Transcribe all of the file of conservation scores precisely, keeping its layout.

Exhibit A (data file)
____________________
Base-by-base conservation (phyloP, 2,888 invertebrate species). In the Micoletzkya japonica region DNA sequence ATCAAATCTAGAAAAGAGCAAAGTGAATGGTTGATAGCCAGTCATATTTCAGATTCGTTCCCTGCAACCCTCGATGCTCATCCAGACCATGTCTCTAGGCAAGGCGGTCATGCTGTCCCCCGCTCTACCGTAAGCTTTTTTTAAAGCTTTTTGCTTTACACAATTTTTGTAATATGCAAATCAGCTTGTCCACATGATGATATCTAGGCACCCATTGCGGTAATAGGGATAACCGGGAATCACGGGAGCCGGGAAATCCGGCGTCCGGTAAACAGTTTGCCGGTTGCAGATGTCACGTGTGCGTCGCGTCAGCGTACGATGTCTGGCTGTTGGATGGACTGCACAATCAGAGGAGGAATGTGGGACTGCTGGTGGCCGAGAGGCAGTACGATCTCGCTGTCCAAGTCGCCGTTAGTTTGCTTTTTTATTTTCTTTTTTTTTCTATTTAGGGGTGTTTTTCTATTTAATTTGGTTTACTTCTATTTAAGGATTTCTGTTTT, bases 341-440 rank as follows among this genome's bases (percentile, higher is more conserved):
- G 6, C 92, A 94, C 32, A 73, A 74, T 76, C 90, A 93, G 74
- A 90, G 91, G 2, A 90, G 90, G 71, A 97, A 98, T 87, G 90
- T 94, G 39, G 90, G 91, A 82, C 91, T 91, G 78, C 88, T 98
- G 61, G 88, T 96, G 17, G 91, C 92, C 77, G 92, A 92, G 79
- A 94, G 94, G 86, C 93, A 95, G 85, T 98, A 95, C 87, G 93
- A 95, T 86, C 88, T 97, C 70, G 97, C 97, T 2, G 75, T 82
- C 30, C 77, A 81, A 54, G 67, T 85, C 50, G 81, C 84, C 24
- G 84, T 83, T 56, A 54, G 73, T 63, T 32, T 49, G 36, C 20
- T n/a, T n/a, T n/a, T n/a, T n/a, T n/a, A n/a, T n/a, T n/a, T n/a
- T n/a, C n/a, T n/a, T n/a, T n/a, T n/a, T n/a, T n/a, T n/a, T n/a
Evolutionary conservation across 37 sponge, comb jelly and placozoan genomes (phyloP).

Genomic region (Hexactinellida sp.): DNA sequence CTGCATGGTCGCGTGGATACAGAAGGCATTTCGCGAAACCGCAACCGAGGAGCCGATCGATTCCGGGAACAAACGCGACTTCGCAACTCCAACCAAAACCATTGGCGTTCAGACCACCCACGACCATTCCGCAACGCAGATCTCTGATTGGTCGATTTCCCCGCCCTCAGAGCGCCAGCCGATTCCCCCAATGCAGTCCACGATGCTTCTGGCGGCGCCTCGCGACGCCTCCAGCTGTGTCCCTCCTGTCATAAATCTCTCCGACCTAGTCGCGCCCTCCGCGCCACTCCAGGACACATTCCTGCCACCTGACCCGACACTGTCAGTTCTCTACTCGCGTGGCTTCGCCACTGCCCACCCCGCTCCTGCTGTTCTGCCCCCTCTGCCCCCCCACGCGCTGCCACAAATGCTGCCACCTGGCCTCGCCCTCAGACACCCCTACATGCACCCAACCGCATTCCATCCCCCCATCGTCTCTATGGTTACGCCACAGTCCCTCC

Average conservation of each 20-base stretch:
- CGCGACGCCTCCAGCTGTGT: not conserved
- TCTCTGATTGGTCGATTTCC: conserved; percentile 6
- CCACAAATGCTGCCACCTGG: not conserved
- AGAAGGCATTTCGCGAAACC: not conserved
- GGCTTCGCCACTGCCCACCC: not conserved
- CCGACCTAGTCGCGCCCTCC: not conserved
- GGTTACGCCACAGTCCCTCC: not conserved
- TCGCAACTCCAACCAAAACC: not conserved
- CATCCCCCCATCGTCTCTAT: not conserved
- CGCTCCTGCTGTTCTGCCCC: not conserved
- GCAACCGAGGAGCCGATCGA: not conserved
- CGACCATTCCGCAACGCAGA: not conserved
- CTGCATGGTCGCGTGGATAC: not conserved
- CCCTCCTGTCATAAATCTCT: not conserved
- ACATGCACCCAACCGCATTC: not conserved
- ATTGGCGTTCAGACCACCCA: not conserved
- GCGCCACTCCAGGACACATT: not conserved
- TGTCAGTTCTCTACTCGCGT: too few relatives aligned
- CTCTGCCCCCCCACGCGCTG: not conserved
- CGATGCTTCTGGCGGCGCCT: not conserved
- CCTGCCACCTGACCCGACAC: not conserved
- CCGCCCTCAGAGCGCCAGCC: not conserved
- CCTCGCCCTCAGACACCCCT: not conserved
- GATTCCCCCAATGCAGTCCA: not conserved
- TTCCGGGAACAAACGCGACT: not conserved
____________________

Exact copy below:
Base-by-base conservation (phyloP, 2,888 invertebrate species). In the Micoletzkya japonica region DNA sequence ATCAAATCTAGAAAAGAGCAAAGTGAATGGTTGATAGCCAGTCATATTTCAGATTCGTTCCCTGCAACCCTCGATGCTCATCCAGACCATGTCTCTAGGCAAGGCGGTCATGCTGTCCCCCGCTCTACCGTAAGCTTTTTTTAAAGCTTTTTGCTTTACACAATTTTTGTAATATGCAAATCAGCTTGTCCACATGATGATATCTAGGCACCCATTGCGGTAATAGGGATAACCGGGAATCACGGGAGCCGGGAAATCCGGCGTCCGGTAAACAGTTTGCCGGTTGCAGATGTCACGTGTGCGTCGCGTCAGCGTACGATGTCTGGCTGTTGGATGGACTGCACAATCAGAGGAGGAATGTGGGACTGCTGGTGGCCGAGAGGCAGTACGATCTCGCTGTCCAAGTCGCCGTTAGTTTGCTTTTTTATTTTCTTTTTTTTTCTATTTAGGGGTGTTTTTCTATTTAATTTGGTTTACTTCTATTTAAGGATTTCTGTTTT, bases 341-440 rank as follows among this genome's bases (percentile, higher is more conserved):
- G 6, C 92, A 94, C 32, A 73, A 74, T 76, C 90, A 93, G 74
- A 90, G 91, G 2, A 90, G 90, G 71, A 97, A 98, T 87, G 90
- T 94, G 39, G 90, G 91, A 82, C 91, T 91, G 78, C 88, T 98
- G 61, G 88, T 96, G 17, G 91, C 92, C 77, G 92, A 92, G 79
- A 94, G 94, G 86, C 93, A 95, G 85, T 98, A 95, C 87, G 93
- A 95, T 86, C 88, T 97, C 70, G 97, C 97, T 2, G 75, T 82
- C 30, C 77, A 81, A 54, G 67, T 85, C 50, G 81, C 84, C 24
- G 84, T 83, T 56, A 54, G 73, T 63, T 32, T 49, G 36, C 20
- T n/a, T n/a, T n/a, T n/a, T n/a, T n/a, A n/a, T n/a, T n/a, T n/a
- T n/a, C n/a, T n/a, T n/a, T n/a, T n/a, T n/a, T n/a, T n/a, T n/a
Evolutionary conservation across 37 sponge, comb jelly and placozoan genomes (phyloP).

Genomic region (Hexactinellida sp.): DNA sequence CTGCATGGTCGCGTGGATACAGAAGGCATTTCGCGAAACCGCAACCGAGGAGCCGATCGATTCCGGGAACAAACGCGACTTCGCAACTCCAACCAAAACCATTGGCGTTCAGACCACCCACGACCATTCCGCAACGCAGATCTCTGATTGGTCGATTTCCCCGCCCTCAGAGCGCCAGCCGATTCCCCCAATGCAGTCCACGATGCTTCTGGCGGCGCCTCGCGACGCCTCCAGCTGTGTCCCTCCTGTCATAAATCTCTCCGACCTAGTCGCGCCCTCCGCGCCACTCCAGGACACATTCCTGCCACCTGACCCGACACTGTCAGTTCTCTACTCGCGTGGCTTCGCCACTGCCCACCCCGCTCCTGCTGTTCTGCCCCCTCTGCCCCCCCACGCGCTGCCACAAATGCTGCCACCTGGCCTCGCCCTCAGACACCCCTACATGCACCCAACCGCATTCCATCCCCCCATCGTCTCTATGGTTACGCCACAGTCCCTCC

Average conservation of each 20-base stretch:
- CGCGACGCCTCCAGCTGTGT: not conserved
- TCTCTGATTGGTCGATTTCC: conserved; percentile 6
- CCACAAATGCTGCCACCTGG: not conserved
- AGAAGGCATTTCGCGAAACC: not conserved
- GGCTTCGCCACTGCCCACCC: not conserved
- CCGACCTAGTCGCGCCCTCC: not conserved
- GGTTACGCCACAGTCCCTCC: not conserved
- TCGCAACTCCAACCAAAACC: not conserved
- CATCCCCCCATCGTCTCTAT: not conserved
- CGCTCCTGCTGTTCTGCCCC: not conserved
- GCAACCGAGGAGCCGATCGA: not conserved
- CGACCATTCCGCAACGCAGA: not conserved
- CTGCATGGTCGCGTGGATAC: not conserved
- CCCTCCTGTCATAAATCTCT: not conserved
- ACATGCACCCAACCGCATTC: not conserved
- ATTGGCGTTCAGACCACCCA: not conserved
- GCGCCACTCCAGGACACATT: not conserved
- TGTCAGTTCTCTACTCGCGT: too few relatives aligned
- CTCTGCCCCCCCACGCGCTG: not conserved
- CGATGCTTCTGGCGGCGCCT: not conserved
- CCTGCCACCTGACCCGACAC: not conserved
- CCGCCCTCAGAGCGCCAGCC: not conserved
- CCTCGCCCTCAGACACCCCT: not conserved
- GATTCCCCCAATGCAGTCCA: not conserved
- TTCCGGGAACAAACGCGACT: not conserved